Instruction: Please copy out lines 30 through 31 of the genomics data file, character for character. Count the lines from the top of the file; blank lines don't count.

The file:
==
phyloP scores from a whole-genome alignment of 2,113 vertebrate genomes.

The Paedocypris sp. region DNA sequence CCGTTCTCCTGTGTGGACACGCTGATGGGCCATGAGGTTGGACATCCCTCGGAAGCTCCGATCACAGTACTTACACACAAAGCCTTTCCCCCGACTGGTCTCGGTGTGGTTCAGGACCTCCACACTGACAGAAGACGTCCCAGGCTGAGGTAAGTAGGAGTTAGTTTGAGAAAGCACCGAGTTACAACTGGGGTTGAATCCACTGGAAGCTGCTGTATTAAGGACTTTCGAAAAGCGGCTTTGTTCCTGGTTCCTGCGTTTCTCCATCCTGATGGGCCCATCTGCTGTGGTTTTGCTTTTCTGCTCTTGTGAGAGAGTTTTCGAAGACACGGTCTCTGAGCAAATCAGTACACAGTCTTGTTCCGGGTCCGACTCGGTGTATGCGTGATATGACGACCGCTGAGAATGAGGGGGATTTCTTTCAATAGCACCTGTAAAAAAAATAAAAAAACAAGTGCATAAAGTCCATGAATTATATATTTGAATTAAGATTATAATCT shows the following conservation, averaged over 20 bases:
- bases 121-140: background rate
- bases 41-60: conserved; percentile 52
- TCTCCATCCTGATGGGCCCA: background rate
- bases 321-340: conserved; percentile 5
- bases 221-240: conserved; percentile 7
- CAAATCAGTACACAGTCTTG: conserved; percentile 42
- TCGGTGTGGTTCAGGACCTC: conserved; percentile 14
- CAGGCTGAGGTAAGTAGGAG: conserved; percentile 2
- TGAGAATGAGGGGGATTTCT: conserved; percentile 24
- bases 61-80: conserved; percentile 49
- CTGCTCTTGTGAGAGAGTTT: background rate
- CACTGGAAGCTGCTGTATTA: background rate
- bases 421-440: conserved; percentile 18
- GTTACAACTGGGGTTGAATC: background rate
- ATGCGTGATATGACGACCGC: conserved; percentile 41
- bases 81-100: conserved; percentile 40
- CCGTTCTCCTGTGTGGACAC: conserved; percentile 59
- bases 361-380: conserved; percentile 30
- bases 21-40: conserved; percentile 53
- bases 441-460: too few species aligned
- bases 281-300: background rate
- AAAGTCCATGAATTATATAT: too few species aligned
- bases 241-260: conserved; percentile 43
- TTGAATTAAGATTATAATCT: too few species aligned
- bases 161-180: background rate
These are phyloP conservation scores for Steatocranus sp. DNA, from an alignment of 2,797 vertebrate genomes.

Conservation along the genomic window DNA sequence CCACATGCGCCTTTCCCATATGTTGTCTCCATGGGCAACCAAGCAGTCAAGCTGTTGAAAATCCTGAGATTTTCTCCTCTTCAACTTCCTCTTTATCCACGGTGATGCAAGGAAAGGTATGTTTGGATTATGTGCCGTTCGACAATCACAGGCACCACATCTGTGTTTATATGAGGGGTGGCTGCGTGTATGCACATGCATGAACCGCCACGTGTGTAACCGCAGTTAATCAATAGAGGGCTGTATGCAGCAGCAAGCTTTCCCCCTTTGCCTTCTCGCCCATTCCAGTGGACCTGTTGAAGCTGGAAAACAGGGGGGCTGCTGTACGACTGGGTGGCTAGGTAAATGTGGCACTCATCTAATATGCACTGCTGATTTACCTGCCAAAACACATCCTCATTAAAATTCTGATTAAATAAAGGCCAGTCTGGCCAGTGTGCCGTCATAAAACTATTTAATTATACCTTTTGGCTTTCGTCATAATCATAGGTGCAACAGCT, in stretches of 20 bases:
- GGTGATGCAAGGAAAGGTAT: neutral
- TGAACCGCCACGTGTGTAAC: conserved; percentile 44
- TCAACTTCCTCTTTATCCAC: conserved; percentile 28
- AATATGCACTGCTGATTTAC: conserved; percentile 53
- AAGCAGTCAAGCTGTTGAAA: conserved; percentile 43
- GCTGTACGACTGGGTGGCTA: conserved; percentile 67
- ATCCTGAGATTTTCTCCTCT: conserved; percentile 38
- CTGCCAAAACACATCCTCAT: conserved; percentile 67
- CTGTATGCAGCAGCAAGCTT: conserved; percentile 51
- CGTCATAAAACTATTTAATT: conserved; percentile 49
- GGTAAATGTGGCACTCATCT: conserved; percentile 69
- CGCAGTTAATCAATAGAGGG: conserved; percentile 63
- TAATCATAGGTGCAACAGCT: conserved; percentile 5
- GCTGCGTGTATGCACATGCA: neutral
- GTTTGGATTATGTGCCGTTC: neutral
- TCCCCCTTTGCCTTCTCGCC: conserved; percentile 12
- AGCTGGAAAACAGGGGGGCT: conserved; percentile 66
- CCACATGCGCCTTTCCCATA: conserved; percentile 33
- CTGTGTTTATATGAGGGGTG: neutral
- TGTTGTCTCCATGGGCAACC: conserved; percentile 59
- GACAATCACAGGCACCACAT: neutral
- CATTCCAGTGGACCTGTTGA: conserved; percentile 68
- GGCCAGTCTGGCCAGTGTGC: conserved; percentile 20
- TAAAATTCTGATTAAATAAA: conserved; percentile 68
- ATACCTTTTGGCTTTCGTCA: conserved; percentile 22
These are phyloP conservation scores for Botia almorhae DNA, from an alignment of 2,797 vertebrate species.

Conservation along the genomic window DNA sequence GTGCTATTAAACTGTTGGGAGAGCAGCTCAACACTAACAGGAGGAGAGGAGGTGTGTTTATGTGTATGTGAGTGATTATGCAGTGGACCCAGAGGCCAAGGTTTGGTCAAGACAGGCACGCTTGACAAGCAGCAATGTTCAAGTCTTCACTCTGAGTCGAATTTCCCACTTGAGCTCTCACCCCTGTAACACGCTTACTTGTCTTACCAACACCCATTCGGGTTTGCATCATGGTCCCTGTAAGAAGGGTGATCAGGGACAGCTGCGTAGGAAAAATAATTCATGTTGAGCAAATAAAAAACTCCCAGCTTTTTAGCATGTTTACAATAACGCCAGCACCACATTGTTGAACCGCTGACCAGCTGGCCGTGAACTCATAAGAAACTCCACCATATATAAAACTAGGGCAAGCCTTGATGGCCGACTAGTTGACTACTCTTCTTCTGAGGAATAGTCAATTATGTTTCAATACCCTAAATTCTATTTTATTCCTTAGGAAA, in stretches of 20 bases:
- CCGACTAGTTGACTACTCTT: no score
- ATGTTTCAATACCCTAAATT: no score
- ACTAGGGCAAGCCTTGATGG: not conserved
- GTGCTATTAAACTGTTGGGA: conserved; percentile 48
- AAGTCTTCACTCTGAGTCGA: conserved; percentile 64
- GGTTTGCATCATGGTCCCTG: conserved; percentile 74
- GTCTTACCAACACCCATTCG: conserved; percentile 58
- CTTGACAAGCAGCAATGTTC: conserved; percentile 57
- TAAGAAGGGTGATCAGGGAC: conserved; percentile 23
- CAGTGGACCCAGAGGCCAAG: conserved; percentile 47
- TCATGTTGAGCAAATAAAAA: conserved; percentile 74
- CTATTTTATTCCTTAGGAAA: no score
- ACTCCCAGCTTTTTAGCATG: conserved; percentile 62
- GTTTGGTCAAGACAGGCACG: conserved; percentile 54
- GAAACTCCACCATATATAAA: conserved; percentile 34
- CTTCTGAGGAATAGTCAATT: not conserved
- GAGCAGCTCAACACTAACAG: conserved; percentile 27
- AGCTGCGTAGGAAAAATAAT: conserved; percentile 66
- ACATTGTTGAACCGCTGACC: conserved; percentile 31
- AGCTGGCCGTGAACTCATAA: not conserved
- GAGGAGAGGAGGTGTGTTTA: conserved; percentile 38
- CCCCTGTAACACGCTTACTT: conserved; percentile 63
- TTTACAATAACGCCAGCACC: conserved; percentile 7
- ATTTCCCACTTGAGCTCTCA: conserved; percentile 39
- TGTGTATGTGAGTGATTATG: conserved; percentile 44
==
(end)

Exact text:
- GGTGATGCAAGGAAAGGTAT: neutral
- TGAACCGCCACGTGTGTAAC: conserved; percentile 44